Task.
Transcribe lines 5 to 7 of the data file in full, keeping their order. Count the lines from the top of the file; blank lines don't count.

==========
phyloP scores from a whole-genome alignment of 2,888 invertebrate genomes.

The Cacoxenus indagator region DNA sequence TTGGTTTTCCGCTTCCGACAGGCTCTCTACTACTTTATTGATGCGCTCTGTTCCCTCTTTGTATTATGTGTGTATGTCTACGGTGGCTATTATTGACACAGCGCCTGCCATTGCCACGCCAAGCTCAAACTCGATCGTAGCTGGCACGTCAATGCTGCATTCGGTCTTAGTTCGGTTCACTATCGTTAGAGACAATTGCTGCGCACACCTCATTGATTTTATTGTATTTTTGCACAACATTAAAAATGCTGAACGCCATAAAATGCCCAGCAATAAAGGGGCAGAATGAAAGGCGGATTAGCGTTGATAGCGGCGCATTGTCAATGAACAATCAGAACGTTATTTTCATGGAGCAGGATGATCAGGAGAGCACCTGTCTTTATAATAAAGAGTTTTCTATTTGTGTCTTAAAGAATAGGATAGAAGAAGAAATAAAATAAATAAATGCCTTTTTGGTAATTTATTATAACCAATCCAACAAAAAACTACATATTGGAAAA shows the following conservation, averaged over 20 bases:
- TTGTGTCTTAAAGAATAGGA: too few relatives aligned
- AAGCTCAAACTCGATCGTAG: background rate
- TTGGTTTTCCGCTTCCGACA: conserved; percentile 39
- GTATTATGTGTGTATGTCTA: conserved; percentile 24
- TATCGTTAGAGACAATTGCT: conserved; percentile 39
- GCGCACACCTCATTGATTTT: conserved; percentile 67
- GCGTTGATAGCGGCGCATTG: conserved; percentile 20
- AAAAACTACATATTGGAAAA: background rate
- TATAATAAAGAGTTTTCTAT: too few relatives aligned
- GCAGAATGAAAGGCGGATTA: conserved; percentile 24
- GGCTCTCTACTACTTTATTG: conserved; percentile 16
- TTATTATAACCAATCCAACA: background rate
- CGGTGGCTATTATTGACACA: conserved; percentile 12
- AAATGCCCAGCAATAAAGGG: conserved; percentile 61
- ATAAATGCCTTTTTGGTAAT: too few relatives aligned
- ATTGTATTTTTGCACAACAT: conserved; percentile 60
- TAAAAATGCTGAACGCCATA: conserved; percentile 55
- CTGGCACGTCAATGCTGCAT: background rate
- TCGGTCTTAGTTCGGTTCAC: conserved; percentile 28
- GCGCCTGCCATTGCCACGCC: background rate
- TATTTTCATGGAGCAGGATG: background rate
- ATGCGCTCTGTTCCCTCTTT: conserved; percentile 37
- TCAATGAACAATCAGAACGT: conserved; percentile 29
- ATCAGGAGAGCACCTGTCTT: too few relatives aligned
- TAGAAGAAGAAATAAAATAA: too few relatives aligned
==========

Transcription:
- TTGGTTTTCCGCTTCCGACA: conserved; percentile 39
- GTATTATGTGTGTATGTCTA: conserved; percentile 24
- TATCGTTAGAGACAATTGCT: conserved; percentile 39